Mayor Kenney is testing Clout’s patience a bit this week, so we feel obliged to give him a quick body check.
On Feb. 9, during a postmortem news conference on the Eagles Super Bowl parade, we asked how much of the parade bill was being picked up by taxpayers.
Kenney said the team and the city had not agreed beforehand on how to split up the costs, which were still being calculated at the time. He said the estimated price to taxpayers would be released within a week or two.
Yet here we are — six weeks later.
What’s the deal, Mayor?
“We’re in discussions with the Eagles, and we’ll be releasing the cost figures once those discussions conclude,” Kenney spokesman Mike Dunn said.
The Eagles didn’t respond to a request for a comment on the discussions.
This is all a little ironic given that, as a councilman, Kenney slammed Mayor Michael Nutter for boasting about his administration’s transparency while his underlings worked behind the scenes to clamp down on the flow of information.
“It has evolved from transparency to translucency,” Kenney told the Daily News in 2013. “It’s like putting Vaseline on glasses. You can see the light, but you can’t see what you’re looking at.”
For the record, it took Nutter less than two weeks to disclose the cost of the Phillies World Series parade to taxpayers. It topped $1 million.
Hopefully, we’ll have an answer for you before the next parade following Super Bowl LIII 2019.
Pa. candidate had property tax break in another state — till we called
Despite raising a record amount of money for his campaign, Jon Ossoff lost his bid for Congress in Georgia earlier this year.
One possible reason, according to pundits: Ossoff was branded a carpetbagger.
Could the same allegations be a liability for Scott Wallace, the party-backed Democrat trying to unseat U.S. Rep. Brian Fitzpatrick in Bucks County?
Wallace lived in the D.C. region while he and his wife led the Wallace Global Fund, a charitable organization supporting the environment and other liberal causes.
Though Wallace is originally from Bucks County, the National Republican Congressional Committee has dubbed him a “multimillionaire Washington insider.” A memo for a poll conducted on behalf of Rachel Reddick, one of Wallace’s primary opponents, also claimed that his “carpetbagging causes major concerns” among voters.
Now Clout has learned that Wallace had a homestead tax credit on his house in Maryland since 2009 — until we asked him about it last week. Homestead credits are property tax breaks for people’s primary residences.
Eric Nagy, a spokesman for Wallace’s campaign, said the Wallaces pre-paid this year’s real estate taxes back in June, which is before they “moved full-time” to Bucks. He said it was an “oversight” that Wallace received the credit this year. He refunded $692 to the state after our inquiry.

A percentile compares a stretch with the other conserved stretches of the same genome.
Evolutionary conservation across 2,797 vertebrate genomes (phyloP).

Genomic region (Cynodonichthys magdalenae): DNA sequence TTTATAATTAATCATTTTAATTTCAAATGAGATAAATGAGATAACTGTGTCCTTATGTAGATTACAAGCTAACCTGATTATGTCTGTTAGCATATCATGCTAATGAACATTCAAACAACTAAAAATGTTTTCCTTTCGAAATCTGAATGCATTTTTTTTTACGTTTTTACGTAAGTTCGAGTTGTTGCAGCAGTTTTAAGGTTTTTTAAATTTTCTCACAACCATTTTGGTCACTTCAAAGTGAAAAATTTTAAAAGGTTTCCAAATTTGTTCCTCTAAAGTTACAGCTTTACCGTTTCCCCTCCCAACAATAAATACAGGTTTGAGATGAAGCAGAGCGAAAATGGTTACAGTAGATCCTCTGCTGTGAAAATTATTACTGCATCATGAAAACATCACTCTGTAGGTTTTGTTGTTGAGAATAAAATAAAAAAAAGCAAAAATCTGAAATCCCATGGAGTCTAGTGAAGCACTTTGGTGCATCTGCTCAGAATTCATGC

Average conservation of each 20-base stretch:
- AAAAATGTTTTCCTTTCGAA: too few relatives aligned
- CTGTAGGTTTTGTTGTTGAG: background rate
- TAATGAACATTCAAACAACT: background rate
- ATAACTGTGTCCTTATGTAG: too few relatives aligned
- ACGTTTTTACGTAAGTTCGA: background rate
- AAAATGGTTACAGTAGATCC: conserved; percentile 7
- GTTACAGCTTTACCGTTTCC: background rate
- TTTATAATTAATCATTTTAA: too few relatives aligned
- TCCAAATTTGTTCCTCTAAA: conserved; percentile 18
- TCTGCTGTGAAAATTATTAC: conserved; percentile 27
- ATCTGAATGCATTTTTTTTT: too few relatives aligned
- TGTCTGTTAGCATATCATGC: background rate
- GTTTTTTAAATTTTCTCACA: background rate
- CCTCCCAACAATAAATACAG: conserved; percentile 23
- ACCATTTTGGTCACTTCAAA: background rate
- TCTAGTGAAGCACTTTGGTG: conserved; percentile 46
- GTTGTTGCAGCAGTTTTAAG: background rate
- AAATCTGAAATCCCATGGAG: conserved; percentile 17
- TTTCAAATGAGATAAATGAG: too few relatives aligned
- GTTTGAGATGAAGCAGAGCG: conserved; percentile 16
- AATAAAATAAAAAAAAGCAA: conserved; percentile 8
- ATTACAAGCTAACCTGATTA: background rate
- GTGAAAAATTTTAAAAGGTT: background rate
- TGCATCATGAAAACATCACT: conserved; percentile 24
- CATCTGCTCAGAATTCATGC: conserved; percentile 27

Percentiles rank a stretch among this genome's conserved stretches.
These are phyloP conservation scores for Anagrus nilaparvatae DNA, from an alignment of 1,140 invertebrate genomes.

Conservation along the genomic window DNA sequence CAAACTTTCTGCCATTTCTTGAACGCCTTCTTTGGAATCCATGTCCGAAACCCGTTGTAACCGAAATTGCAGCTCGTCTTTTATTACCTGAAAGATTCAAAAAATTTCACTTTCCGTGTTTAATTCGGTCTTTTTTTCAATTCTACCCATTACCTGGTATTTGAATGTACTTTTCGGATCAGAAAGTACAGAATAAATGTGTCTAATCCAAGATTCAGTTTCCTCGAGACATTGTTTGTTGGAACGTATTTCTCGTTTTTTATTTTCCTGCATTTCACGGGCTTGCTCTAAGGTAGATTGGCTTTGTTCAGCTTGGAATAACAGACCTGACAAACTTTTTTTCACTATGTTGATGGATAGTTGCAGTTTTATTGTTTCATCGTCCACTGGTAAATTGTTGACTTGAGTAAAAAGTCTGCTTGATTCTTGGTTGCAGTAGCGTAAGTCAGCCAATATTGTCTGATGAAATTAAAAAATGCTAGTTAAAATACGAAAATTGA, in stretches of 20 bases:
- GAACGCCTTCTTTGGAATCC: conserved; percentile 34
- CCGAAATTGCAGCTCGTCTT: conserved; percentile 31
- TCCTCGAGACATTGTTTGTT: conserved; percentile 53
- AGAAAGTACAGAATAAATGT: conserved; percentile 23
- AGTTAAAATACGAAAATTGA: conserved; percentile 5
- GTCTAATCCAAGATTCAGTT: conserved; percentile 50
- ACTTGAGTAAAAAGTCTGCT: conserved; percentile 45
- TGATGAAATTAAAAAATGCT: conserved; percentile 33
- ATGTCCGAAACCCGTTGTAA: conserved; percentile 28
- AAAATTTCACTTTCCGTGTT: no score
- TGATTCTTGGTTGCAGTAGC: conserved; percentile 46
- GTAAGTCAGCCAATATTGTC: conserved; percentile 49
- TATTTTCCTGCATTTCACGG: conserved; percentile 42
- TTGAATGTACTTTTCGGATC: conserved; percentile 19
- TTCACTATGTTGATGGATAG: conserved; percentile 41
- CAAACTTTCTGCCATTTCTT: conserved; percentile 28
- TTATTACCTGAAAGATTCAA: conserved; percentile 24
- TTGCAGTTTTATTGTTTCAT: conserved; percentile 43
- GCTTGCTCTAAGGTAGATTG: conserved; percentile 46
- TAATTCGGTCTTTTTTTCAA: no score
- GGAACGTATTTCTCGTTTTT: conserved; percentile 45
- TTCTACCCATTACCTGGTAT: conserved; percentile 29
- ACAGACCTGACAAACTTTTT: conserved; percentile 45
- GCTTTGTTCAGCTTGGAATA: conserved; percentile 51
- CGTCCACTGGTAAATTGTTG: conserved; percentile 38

“Scott Wallace lives in the very same Bucks County house he was born in,” added Nagy. “It’s always been a big part of his life. His children’s height marks are right next to his on the kitchen wall.”
Fitzpatrick, a Bucks native, previously resided in D.C. too, as well as California, while he worked for the FBI. In fact, he was accused of “carpetbagging” in the 2016 election — but won anyway.
Get ready for a ward battle between two Council members
A coming brawl for ward leader in Northwest Philadelphia is giving us déjà vu.
In 2016, the captains of two factions within the city’s Democratic Party faced off in a congressional primary: Dwight Evans and Chaka Fattah.
Evans was victorious in no small part because he is a leading figure in the Northwest Coalition, a powerful alliance of African American politicians, along with former Councilwoman Marian Tasco. Fattah, then the boss of his own mini-political machine, was defeated and sent to prison for corruption soon after.
This spring, prepare for a rematch between the two teams: Councilman Derek Green, a member of Evans’ coalition, is interested in running for leader of the city’s 22nd Ward if the incumbent chooses not to run reelection. So is Councilwoman Cindy Bass, a former aide to Fattah.
Green said he wants to be ward leader in order to bring best practices that he’s seen across the city back to the 22nd. Bass said she wants to keep turnout high in the area and help other wards duplicate its success.
There may be another reason the two lawmakers want the job: The 22nd is one of the top vote-getting wards in the city, which could be helpful for either pol. Green, an at-large Council member, could face stiff competition in a crowded 2019 election. Some potential candidates are also rumored to be eyeing Bass’ seat on City Council.
Bass denied that 2019 — or 2016, for that matter — has anything to do with her interest in the ward leader position. Green likewise said he had his eye on the seat for years.
Bass said “there wouldn’t be a race” if the incumbent ward leader wasn’t expected to step down: “It has a whole lot more to do with that and a whole less to do with people’s grudges.”
But one local political insider said the legislators may be fighting for control of the ward because a détente never took place between Team Evans and Team Fattah: “Here in Philadelphia, we carry slights, real or perceived, for generations.”